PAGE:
by K. David Harrison
- this book is the first to focus on the essential question: what is lost when a language dies? What forms of knowledge are embedded in a language's structure and vocabulary? And how harmful is it to humanity that such knowledge is lost forever? Harrison spans the globe from Siberia, to North America, to the Himalayas and elsewhere, to look at the human knowledge that is slowly being lost as the languages that express it fade from sight. He uses fascinating anecdotes and portraits of some of these languages' last remaining speakers, in order to demonstrate that this knowledge about ourselves and the world is inherently precious and once gone, will be lost forever.
by Andrew Dalby
- language extinction has been a feature of the 20th century - it is expected that a language will become extinct every two weeks of the 21st century. This book explores the "life cycle" of languages: their birth, their interaction and - especially - what happens when they die.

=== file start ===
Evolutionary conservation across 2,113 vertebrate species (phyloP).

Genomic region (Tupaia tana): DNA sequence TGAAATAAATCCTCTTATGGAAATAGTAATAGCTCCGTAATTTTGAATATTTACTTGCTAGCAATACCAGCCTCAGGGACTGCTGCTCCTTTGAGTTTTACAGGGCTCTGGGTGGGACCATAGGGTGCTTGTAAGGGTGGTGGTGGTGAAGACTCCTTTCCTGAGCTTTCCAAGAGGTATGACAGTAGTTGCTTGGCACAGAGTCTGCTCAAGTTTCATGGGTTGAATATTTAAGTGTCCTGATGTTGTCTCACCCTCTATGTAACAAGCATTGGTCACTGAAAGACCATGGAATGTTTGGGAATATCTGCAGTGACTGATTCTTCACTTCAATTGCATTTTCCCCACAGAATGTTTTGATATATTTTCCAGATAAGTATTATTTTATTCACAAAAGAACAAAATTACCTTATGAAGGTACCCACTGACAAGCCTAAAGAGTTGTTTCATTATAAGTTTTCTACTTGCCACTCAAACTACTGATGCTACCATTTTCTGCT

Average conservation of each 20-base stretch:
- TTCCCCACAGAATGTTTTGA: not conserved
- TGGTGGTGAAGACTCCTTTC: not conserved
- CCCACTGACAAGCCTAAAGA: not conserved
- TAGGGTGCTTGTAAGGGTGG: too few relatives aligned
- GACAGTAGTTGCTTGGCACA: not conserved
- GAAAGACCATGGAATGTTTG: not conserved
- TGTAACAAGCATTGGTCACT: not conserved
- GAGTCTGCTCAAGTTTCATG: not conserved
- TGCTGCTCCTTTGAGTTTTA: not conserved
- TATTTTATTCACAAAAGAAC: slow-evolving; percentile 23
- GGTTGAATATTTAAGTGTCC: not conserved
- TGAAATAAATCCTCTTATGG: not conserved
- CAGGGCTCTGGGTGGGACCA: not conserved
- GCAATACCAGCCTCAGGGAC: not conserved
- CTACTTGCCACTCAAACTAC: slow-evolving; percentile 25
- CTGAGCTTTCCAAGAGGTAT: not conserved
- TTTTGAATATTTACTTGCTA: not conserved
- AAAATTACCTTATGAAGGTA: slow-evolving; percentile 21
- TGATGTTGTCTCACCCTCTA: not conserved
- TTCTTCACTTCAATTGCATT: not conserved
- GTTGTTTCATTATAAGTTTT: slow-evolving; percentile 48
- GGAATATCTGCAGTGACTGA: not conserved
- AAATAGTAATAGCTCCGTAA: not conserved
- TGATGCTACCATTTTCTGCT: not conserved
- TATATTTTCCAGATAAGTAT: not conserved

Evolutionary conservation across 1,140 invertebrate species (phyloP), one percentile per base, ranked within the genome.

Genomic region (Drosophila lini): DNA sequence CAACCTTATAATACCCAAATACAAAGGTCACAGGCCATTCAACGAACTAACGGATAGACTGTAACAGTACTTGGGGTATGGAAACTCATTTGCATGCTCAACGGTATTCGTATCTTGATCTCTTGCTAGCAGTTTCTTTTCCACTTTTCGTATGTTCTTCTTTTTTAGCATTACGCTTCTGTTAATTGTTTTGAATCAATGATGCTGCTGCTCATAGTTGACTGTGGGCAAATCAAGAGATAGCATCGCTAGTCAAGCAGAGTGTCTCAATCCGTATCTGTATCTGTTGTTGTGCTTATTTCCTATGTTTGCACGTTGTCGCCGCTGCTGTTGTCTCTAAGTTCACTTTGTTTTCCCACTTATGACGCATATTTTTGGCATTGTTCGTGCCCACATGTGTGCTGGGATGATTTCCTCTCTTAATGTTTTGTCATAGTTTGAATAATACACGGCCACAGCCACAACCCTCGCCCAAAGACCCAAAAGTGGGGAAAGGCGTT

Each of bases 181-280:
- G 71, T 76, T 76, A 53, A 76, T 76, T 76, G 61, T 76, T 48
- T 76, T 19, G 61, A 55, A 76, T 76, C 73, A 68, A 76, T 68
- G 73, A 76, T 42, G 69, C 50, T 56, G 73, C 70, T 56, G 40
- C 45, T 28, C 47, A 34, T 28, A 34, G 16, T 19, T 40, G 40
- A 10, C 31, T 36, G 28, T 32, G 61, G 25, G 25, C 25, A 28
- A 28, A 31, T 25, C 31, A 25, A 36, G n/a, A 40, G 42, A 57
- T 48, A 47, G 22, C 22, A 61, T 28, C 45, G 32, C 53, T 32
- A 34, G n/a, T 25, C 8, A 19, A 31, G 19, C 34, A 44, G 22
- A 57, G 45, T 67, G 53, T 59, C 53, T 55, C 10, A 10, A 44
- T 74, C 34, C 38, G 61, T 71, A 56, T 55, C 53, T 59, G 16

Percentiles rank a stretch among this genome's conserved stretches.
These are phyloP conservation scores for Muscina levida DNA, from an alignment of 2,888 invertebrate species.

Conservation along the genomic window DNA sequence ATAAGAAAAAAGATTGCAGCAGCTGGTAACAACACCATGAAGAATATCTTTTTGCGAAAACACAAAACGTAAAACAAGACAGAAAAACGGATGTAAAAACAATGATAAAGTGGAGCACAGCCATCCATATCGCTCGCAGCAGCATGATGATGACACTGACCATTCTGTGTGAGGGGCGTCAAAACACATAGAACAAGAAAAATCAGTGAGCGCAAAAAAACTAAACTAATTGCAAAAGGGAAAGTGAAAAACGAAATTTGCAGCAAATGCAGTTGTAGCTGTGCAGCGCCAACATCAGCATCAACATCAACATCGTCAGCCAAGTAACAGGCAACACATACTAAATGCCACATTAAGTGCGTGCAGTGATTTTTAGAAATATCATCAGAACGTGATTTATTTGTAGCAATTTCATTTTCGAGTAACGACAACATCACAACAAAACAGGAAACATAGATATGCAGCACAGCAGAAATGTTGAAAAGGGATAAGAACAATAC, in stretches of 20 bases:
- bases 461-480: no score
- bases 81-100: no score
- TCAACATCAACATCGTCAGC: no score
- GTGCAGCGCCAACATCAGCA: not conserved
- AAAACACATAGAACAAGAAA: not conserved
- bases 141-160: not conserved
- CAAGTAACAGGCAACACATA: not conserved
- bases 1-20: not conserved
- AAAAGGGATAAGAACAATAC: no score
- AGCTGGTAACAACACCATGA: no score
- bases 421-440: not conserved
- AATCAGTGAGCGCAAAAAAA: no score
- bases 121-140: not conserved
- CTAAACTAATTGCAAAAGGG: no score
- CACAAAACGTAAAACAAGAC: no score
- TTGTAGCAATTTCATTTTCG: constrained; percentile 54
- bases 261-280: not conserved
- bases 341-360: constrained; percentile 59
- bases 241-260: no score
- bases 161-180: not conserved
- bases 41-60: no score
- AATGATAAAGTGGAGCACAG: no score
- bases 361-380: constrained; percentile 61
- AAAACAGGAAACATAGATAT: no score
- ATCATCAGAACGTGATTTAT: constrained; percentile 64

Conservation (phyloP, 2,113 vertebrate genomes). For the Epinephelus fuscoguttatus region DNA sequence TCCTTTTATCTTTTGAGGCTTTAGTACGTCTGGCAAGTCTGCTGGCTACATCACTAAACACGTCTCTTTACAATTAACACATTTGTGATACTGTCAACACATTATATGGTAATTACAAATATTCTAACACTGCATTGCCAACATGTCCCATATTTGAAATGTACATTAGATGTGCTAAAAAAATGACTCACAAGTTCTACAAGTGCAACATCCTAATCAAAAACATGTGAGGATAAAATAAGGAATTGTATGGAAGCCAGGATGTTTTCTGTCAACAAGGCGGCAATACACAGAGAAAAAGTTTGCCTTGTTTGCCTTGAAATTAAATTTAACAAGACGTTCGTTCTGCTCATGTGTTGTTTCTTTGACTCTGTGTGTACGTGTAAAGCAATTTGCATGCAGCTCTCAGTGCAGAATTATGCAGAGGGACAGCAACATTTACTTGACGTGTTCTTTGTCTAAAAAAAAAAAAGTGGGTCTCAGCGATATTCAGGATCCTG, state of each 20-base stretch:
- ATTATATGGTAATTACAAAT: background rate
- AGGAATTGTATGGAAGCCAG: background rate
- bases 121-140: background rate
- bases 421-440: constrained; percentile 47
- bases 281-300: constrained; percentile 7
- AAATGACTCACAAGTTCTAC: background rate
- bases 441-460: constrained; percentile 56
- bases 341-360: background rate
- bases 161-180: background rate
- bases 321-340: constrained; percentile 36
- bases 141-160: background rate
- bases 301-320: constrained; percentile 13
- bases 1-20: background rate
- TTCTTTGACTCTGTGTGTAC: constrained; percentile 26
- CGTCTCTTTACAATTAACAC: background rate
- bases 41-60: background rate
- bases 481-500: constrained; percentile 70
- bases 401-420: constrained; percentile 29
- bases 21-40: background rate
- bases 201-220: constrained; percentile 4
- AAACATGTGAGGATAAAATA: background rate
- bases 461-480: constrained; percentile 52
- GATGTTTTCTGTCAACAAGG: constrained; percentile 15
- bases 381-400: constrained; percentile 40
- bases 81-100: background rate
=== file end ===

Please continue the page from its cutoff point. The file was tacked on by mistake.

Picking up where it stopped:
by Daniel Nettle and Suzanne Romaine
- an exploration of language extinction and the links between the disappearance of languages and cultures and the destruction of the world's ecosystem.
by David Crystal
- in this book David Crystal discusses why language death is a matter for concern, the reasons behind it and what can be done about it. He also examines a number of endangered languages in more detail.
by Lenore A. Grenoble and Lindsay J. Whaley
- discusses the ways in which languages are lost from sociological, economic and linguistic perspectives, and explores some of the strategies used by native communities and professional linguists in the face of language endangerment
by David Bradley and Maya Bradley
- explores such questions as: What rights do minority communities have concerning their languages? How does each language conceptualize the world? How much knowledge about the world and a local ecosystem is lost when a language disappears? How can language shift be stopped or reversed?
by Joshua A. Fishman
- investigates why language revival projects are rarely very successful, where they go wrong and how they might be made more effective.
by Nicholas Ostler
- examines why some languages survive while others die out, and why English currently reigns supreme.
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